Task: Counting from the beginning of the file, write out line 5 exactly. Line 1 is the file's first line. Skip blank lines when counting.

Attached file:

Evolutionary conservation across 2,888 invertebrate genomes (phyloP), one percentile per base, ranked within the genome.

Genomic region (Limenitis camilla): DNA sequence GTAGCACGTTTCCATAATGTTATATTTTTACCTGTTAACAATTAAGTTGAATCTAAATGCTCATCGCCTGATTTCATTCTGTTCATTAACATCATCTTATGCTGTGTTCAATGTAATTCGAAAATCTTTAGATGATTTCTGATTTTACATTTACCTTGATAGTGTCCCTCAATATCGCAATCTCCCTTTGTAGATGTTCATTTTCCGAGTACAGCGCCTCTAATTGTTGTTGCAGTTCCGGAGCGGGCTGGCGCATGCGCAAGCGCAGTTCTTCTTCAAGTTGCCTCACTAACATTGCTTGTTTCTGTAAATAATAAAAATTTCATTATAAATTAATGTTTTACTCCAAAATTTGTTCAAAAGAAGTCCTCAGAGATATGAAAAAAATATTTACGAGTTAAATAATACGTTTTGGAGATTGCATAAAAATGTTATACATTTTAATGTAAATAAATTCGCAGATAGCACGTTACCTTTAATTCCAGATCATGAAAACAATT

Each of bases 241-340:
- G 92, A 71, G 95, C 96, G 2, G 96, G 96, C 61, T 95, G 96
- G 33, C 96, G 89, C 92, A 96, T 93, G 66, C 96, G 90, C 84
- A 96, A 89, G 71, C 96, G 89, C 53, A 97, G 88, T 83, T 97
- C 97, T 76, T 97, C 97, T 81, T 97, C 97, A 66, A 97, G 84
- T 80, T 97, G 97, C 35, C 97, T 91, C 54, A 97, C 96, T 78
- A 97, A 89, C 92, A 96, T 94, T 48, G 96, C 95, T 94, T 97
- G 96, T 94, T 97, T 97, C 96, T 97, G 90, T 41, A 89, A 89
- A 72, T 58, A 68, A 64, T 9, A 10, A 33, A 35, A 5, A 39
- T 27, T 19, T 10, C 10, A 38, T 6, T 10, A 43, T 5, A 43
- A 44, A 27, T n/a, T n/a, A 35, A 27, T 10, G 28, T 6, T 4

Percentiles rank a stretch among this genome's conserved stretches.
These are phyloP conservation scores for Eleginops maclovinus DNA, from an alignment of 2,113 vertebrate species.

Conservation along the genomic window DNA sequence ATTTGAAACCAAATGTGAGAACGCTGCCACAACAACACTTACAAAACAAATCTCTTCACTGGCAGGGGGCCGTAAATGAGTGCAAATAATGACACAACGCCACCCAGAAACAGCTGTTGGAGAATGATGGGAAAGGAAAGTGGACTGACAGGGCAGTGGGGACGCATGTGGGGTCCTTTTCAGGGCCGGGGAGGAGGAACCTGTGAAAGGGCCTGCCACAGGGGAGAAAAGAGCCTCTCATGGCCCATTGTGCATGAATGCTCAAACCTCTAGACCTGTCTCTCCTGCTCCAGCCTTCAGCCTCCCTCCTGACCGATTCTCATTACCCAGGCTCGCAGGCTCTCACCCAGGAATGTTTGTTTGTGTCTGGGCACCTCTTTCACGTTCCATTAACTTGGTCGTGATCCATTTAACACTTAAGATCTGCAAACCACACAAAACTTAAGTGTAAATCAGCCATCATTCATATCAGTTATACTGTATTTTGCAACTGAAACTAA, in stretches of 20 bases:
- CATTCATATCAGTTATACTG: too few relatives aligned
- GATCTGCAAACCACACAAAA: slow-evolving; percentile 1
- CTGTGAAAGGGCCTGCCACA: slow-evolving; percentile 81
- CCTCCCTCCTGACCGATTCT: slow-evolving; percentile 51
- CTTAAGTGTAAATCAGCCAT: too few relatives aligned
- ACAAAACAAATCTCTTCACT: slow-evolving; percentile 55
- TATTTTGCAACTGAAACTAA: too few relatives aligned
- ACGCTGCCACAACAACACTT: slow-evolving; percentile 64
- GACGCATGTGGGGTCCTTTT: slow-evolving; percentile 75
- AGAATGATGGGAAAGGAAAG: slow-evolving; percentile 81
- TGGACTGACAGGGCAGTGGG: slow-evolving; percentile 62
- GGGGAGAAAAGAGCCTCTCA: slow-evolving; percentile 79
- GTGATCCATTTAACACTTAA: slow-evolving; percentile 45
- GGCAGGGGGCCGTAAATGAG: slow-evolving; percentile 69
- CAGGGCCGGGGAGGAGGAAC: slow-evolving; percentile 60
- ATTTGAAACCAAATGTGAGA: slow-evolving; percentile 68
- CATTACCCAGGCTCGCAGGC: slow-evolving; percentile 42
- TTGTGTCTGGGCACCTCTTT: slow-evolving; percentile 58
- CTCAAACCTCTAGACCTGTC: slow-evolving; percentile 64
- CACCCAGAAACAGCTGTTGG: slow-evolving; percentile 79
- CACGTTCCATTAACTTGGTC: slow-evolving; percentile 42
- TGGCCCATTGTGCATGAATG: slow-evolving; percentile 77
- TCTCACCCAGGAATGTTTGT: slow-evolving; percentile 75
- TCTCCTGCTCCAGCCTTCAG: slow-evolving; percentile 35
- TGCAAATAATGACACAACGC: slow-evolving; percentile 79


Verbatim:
- G 33, C 96, G 89, C 92, A 96, T 93, G 66, C 96, G 90, C 84